There's just something rather marvellous about looking out to the horizon when you're at sea, with nothing in your way...



There were some sights along the way though, like these islands. The first made me think of the island chain in Moana which has the story that they were a goddess called Te Fiti who laid down for a rest. Or is that just me?



Either way, that's a more convincing story, in my opinion, than this other island, which is called Monkey Head Island. Because it looks like the head of King Kong. What do you think?



The best thing about the trip though was the wildlife! We saw a whale, an actual whale! Never seen one before in my life. It breached the surface then did its blow hole thingy then disappeared. No whopping tail flick unfortunately. And no pic as was too fast. Other animals I completely missed photos of (as was enjoying the ride) were dolphins, who joined us for the journey for a minute or two. So exciting!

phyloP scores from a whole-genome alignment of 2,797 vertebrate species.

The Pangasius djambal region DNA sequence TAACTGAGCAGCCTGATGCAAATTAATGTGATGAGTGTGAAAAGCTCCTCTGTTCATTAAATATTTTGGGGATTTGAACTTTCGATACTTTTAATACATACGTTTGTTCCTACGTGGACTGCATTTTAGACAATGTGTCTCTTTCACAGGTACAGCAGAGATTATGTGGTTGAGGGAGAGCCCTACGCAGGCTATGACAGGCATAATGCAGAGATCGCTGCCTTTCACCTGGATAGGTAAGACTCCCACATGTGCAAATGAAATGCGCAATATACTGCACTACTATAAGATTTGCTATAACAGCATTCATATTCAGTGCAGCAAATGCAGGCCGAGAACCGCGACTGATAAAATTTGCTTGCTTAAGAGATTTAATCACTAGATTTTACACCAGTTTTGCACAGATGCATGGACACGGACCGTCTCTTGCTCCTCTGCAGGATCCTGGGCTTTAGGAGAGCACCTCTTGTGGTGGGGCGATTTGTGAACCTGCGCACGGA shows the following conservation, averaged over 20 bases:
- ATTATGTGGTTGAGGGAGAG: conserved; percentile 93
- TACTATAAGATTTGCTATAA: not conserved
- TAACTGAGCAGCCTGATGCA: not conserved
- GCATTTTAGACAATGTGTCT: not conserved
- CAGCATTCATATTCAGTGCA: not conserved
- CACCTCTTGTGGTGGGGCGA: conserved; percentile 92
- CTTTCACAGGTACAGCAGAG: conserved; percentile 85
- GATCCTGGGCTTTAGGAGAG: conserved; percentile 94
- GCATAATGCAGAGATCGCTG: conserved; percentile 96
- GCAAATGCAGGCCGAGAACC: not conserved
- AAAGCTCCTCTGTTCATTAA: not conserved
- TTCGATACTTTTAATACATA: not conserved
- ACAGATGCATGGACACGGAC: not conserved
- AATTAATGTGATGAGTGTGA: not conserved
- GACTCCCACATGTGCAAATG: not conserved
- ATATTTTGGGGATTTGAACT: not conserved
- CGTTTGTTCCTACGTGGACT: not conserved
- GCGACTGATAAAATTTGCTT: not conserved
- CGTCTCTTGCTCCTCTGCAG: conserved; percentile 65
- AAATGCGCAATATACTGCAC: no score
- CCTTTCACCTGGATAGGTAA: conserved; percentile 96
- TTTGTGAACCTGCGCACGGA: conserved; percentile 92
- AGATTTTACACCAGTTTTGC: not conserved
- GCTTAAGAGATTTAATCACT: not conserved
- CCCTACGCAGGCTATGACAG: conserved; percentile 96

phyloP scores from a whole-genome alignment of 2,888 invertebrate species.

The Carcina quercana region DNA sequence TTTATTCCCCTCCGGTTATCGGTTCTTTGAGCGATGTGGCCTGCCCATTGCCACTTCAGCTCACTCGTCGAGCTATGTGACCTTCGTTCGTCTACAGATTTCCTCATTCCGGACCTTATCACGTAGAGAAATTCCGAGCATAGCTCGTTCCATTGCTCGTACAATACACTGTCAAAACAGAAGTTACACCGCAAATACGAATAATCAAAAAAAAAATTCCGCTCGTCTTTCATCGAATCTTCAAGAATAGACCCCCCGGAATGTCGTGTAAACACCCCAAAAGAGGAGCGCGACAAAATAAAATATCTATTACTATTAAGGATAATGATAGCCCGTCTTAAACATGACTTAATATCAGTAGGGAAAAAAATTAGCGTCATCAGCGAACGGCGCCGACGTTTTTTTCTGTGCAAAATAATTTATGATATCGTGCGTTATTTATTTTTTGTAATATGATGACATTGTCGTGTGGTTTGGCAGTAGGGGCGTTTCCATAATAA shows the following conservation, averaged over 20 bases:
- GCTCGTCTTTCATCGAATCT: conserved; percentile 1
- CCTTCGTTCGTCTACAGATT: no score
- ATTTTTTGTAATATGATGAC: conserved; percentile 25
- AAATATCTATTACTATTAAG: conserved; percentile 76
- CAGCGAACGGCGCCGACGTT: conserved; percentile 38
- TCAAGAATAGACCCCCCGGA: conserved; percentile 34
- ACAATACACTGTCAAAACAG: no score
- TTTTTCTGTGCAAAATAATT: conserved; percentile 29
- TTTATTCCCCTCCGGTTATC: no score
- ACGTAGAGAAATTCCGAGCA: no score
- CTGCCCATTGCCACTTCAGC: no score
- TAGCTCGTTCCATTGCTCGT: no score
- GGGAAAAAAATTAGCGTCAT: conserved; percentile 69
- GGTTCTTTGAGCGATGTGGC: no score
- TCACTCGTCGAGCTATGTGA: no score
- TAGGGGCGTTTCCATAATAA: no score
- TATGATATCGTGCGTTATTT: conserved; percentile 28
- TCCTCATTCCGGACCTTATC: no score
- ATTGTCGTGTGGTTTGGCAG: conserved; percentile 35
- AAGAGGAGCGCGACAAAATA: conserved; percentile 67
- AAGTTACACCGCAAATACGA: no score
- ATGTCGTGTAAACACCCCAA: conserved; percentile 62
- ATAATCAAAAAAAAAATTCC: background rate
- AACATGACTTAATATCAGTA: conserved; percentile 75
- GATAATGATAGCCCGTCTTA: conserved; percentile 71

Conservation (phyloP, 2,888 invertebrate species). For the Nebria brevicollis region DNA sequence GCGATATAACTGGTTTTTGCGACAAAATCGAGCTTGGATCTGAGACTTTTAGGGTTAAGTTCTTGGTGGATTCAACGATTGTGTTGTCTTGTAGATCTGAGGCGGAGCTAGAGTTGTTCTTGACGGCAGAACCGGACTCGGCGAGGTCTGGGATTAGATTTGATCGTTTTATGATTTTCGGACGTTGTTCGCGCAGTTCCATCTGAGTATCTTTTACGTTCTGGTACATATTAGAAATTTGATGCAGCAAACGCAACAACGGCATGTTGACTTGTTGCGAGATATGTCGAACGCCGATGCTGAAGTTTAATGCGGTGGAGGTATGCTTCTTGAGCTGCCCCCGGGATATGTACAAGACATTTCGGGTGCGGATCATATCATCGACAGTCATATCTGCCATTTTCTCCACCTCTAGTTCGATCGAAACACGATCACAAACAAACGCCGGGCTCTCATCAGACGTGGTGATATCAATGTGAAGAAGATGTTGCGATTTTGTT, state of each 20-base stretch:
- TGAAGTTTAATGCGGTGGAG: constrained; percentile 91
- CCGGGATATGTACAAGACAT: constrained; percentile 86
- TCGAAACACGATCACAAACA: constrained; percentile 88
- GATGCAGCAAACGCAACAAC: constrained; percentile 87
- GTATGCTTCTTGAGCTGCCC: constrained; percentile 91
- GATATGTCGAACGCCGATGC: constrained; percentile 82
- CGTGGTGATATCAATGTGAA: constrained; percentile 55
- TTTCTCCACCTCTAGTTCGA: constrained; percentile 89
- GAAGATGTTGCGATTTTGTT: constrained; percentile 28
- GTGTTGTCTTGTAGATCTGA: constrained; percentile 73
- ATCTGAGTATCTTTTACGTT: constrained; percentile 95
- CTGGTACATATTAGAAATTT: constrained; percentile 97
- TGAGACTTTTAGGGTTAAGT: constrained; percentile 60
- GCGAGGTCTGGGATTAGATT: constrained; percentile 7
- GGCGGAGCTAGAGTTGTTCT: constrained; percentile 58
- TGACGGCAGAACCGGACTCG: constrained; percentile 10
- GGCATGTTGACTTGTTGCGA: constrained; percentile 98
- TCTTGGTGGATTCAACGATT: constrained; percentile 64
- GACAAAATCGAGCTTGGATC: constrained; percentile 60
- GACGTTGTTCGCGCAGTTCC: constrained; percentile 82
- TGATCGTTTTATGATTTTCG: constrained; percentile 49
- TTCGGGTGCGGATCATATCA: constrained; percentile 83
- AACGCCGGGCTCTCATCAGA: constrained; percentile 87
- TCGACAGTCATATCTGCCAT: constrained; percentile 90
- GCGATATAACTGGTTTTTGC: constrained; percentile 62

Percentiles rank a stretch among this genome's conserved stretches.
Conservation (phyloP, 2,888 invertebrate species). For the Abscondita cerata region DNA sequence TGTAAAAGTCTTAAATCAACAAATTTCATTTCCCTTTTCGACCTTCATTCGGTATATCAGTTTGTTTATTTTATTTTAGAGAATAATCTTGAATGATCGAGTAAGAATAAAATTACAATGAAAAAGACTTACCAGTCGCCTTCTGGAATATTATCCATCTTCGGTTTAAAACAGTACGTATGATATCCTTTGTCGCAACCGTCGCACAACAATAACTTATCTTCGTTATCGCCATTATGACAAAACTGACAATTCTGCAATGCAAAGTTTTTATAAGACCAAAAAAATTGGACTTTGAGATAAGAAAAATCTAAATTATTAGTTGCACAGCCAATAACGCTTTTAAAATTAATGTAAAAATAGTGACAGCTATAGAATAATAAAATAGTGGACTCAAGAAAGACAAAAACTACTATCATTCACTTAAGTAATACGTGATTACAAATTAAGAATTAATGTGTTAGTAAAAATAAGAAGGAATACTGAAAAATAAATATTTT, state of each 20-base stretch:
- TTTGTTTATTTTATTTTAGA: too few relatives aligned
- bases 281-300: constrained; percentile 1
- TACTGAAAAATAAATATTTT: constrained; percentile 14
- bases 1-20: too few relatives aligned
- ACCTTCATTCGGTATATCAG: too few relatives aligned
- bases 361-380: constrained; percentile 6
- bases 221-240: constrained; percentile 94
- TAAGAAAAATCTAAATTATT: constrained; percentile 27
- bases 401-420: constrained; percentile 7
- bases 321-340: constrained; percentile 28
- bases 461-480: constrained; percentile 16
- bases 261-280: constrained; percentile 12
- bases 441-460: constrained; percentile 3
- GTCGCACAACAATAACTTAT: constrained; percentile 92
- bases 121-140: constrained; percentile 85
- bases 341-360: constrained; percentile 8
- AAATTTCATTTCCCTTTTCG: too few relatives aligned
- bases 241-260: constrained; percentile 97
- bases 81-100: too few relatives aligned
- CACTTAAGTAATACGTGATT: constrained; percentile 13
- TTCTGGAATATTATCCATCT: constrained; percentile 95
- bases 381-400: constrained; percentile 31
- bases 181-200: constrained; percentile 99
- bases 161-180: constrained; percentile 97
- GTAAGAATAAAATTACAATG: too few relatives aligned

I did however get a shot of one of the many 'flipping' rays we saw en route. These would just fly out of the water, do a back flip and dive back in again! See if you can spot the one on this clip (I only caught it because I filming just in case the dolphins came back, so the noise you can hear at the beginning is not dolphins, it's Ali doing a dolphin call to encourage them to return :-D).


The next animal was one that I got a much better shot of though. A turtle!! Three of them in fact. All joined together....doing.....well, we're not sure exactly what they were doing, but we could guess...



One of them was certainly giving me a 'look' that was like "Excuuuuuse me, private moment here!".


This is how I explained it to Esme: